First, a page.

Surviving a Failure - Efficacy and a laboratory -Based Test of the Hoplessness Model of Despression

Houston, Diane M. (1995) Surviving a Failure - Efficacy and a laboratory -Based Test of the Hoplessness Model of Despression. European Journal of Social Psychology, 25 (5). pp. 545-558. ISSN 0046-2772. (The full text of this publication is not currently available from this repository. You may be able to access a copy if URLs are provided)

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Abramson, Metalsky and Alloy's (1989) revision of the reformulated model of helplessness and depression to hopelessness theory introduced the possibility of additional diatheses for depression. The present paper describes a laboratory-based test of the hopelessness model which provides an opportunity to explore the role of efficacy in relation to the new model and to extend its application to anxiety. Under-graduate students were asked to complete a general ability test and received false feedback which led them to believe that they had performed less well than they had anticipated. Attributional style was found to be predictive of increase in anxiety following failure feedback. The interaction Between attributional style and efficacy was found to predict depression. Among subjects who were low in efficacy attributional style was significantly related to depression. While the study provided partial support for hopelessness theory it indicates a role for the assessment of efficacy as a moderator variable within the model.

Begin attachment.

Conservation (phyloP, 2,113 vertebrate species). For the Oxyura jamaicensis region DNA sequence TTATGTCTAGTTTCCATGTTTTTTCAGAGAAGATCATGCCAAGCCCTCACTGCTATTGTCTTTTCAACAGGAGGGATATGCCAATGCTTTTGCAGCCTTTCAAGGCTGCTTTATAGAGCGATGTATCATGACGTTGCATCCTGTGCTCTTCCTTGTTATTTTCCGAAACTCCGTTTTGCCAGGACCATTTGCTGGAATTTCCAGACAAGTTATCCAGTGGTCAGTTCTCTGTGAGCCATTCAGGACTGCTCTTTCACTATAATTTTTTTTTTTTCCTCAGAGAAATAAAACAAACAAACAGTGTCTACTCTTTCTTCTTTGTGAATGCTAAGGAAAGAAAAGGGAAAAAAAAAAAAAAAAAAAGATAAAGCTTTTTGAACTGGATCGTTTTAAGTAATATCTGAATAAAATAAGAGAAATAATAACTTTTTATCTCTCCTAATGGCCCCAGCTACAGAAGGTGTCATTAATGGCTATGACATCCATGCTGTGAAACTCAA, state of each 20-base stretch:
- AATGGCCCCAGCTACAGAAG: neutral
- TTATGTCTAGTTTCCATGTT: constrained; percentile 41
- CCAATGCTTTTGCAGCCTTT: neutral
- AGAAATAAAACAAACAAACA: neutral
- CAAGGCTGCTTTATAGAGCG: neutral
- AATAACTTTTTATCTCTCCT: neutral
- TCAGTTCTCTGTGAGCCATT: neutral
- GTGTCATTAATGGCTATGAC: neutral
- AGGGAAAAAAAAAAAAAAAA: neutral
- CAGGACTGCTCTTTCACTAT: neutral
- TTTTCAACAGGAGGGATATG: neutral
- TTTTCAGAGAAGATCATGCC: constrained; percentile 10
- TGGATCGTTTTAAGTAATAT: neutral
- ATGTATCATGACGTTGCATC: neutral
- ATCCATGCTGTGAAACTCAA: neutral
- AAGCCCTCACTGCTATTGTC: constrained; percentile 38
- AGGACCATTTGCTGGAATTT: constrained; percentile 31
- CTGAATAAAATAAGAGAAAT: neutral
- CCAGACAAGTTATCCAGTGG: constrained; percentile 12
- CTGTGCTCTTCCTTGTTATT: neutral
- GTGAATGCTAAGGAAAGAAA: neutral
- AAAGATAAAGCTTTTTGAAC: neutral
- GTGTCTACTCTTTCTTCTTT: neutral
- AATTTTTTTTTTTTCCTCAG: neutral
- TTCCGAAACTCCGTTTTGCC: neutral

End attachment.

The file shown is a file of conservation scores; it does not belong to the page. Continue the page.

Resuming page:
Item Type: Article
Subjects: B Philosophy. Psychology. Religion > BF Psychology
Divisions: Faculties > Social Sciences > School of Psychology
Depositing User: Diane Houston
Date Deposited: 29 May 2009 11:57
Last Modified: 15 Apr 2015 13:20
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